Porsche’s brilliant Boxster continues to shine as it enters its twilight years

Four generations of Porsche Boxster have redefined the open-topped sports car. As electrification looms, we check out what could be the last – and best – of the current line

Porsche 718 Boxster: the most recent Porsche Boxster
(Image credit: Porsche)

The Porsche Boxster is something of an automotive evergreen, the Platonic ideal of a compact two-seater open sports car that simultaneously harks back to the company’s origins while also remaining its purest statement of sporting intent. 

These days, the Boxster is known as the 718, a simple designation along the lines of its older sibling, the 911. 2023 marks the 911’s 60th birthday; the 718 Boxster is a far more recent arrival. Although the 911 remains Porsche’s defining model, this most iconic of sports cars gets more sophisticated and complex with each passing generation. The Boxster was a way of getting back to basics. 

Porsche Boxster Concept sketch, 1992

Porsche Boxster concept sketch, 1992

(Image credit: Porsche)

The first hint of the new model came in early 1993, with the reveal of the Boxster concept at the Detroit Motor Show. With a new name that combined Porsche’s four-cylinder ‘Boxer’ engine with ‘Roadster’, the elegant silver-painted concept car was the first public manifestation of two years’ worth of design work. 

This was the height of the retro-future era of car design, but while the Boxster certainly harked back to some Porsche classics – notably the 1950s-era 550 Spyder and 718 RS 60, not to mention the original 356 Speedster – it was exceptionally pure in its form and detailing. A rapturous reception from the auto press and potential buyers convinced the company that any production model would have to bear a striking similarity to the concept, or risk disappointment. 

Porsche Boxster Concept, 1993

Porsche Boxster concept, 1993, with Harm Lagaay, head of Porsche's Design Department, in the driver's seat

(Image credit: Porsche)

One of Porsche’s biggest worries for the Boxster was that it would cannibalise sales from the larger and more expensive 911. While the latter’s diverse model range runs the gamut from open-top sports cruiser to all-out supercar and quirky off-roader, the Boxster has always had a rather more singular character. Convertibles aren’t to every market’s taste, but the baby Porsche’s key target – America – has always been keen on open-topped cars. It was the American market that boosted the company’s fortunes in its earliest days, and so it proved with the Boxster.

Porsche Boxster and 550 Spyder

The first generation Porsche Boxster in front of the Boxster Concept and the 550 Spyder from 1953

(Image credit: Porsche)

When the production car finally arrived, in spring 1996, it was an immediate success, opening up a new audience to the company at a time of declining sales and perilous finances. While the Boxster, and its sibling car, the closed-top Cayman that launched in 2005, were briefly best sellers, their key importance was in reiterating Porsche’s commitment to the sports car. It was the arrival of the Cayenne SUV that really reversed the company’s fortunes. 

Porsche 718 Boxster

(Image credit: Porsche)

Inside the Porsche 718 Boxster

But that’s another story. The Porsche Boxster is now in its fourth generation, with around 400,000 sold to date. We’re happy to report that this latest iteration is just as delightful as the original. Few cars feel as well-balanced and so dynamically sorted as this little convertible. As tested in GTS 4.0 trim, with more sporting accoutrements and upgrades, it shares its spirited verve with plenty of power and practicality. It’s a strict two-seater, with a well-insulated hood that fits snugly over the immaculately laid-out cabin. Everything falls easily to hand, and the excellent visibility and perfect driving position make this a car you can easily use every day.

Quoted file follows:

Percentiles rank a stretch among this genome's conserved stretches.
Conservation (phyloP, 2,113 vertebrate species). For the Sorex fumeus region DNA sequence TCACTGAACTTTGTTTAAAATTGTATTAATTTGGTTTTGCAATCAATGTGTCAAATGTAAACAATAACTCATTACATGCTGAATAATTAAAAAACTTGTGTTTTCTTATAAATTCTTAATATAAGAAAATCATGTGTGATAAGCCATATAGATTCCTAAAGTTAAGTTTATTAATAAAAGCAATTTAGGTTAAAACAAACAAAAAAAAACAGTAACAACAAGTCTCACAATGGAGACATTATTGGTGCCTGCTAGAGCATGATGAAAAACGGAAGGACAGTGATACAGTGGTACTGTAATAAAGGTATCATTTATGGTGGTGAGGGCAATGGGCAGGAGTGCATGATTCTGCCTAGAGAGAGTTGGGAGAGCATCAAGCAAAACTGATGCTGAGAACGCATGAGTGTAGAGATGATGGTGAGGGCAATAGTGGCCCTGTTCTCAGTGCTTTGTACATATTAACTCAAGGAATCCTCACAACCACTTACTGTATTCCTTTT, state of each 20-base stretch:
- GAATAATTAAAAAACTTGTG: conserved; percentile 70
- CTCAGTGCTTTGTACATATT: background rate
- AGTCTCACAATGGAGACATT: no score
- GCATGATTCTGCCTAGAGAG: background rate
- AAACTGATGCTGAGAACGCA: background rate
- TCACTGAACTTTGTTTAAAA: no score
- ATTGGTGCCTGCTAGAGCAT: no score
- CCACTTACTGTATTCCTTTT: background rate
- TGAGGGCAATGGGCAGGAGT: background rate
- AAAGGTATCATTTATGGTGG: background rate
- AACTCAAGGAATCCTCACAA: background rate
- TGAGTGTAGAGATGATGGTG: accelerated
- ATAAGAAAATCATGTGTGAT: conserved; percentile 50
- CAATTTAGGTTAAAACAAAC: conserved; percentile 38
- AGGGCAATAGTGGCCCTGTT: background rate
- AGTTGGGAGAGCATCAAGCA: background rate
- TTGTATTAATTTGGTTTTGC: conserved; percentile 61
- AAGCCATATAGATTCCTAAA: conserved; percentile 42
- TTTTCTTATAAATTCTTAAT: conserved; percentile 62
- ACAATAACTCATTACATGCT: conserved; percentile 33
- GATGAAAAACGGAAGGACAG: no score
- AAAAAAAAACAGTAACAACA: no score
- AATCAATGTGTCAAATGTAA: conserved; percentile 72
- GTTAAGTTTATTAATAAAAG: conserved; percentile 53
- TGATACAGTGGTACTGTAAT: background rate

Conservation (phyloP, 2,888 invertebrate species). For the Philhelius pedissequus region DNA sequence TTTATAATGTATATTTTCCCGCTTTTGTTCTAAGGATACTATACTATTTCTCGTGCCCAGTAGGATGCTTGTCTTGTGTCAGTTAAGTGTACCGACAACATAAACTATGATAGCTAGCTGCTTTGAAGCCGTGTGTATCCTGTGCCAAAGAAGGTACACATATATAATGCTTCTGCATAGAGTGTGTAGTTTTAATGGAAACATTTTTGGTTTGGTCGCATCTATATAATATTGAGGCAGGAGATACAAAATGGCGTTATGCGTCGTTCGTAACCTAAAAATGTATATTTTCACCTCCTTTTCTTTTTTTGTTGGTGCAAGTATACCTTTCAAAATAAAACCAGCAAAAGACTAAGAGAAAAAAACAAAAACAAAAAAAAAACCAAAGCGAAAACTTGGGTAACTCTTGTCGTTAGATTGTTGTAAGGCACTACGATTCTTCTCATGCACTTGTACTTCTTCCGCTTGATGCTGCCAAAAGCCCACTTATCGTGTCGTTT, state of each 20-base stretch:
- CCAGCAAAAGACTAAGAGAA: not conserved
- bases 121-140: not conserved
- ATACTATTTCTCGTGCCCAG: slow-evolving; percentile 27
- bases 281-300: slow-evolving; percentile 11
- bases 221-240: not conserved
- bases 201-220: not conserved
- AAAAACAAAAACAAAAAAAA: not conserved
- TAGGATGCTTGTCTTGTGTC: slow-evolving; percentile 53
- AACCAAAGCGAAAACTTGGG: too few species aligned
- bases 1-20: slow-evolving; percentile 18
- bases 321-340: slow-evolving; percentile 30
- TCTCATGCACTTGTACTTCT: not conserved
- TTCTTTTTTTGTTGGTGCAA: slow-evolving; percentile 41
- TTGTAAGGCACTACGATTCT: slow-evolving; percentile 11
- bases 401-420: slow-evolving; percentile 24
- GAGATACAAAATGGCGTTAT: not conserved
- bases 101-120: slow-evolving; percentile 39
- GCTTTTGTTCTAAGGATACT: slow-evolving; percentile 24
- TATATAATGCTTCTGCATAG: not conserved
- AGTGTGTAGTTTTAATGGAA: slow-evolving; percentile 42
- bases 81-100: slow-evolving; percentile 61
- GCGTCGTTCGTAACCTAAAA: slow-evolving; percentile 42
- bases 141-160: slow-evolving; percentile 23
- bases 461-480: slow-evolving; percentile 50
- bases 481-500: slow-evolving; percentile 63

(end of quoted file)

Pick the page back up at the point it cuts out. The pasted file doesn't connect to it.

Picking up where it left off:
Porsche 718 Boxster GTS 4.0

Porsche 718 Boxster GTS 4.0

(Image credit: Porsche)

Porsche’s faith in sports cars will be tested in the coming years. Up until now, the company’s electrification strategy has been focused on larger cars like the Taycan and the forthcoming Macan EV, as well as hybrid versions of the Panamera and Cayenne. Hybridising or even electrifying the tightly packaged 911 was seemingly not an option. 

Porsche 718 Boxster GTS 4.0

Porsche 718 Boxster GTS 4.0 alongside the Porsche 718 Cayman (right)

(Image credit: Porsche)

Porsche Boxster and an electric future

Current intelligence suggests that a 911 hybrid will ultimately see the light of day, the culmination of a development project that has taken well over a decade. At around the same time, the 718 series will be re-born as pure electric sports cars, a market sector that is currently sorely lacking. How do we feel about that? For purists, the idea will take quite some getting used to. 

Porsche 718 Boxster GTS 4.0

Porsche 718 Boxster GTS 4.0

(Image credit: Porsche)

For Porsche, it’s a commercial necessity: companies that cater to raw desire rather than day-to-day need have a vested interest in maintaining the mobility status quo. For that reason alone, Porsche can’t allow the electric Boxster to disappoint. In the 718, it has set itself exceptionally high standards to exceed.

Porsche 718 Boxster

(Image credit: Porsche)

Porsche 718 Boxster GTS 4.0, from £66,340

Porsche.com (opens in new tab)

Jonathan Bell has written for Wallpaper* magazine since 1999, covering everything from architecture and transport design to books, tech and graphic design. He is now the magazine’s Transport and Technology Editor. Jonathan has written and edited 15 books, including Concept Car Design, 21st Century House, and The New Modern House. He is also the host of Wallpaper’s first podcast.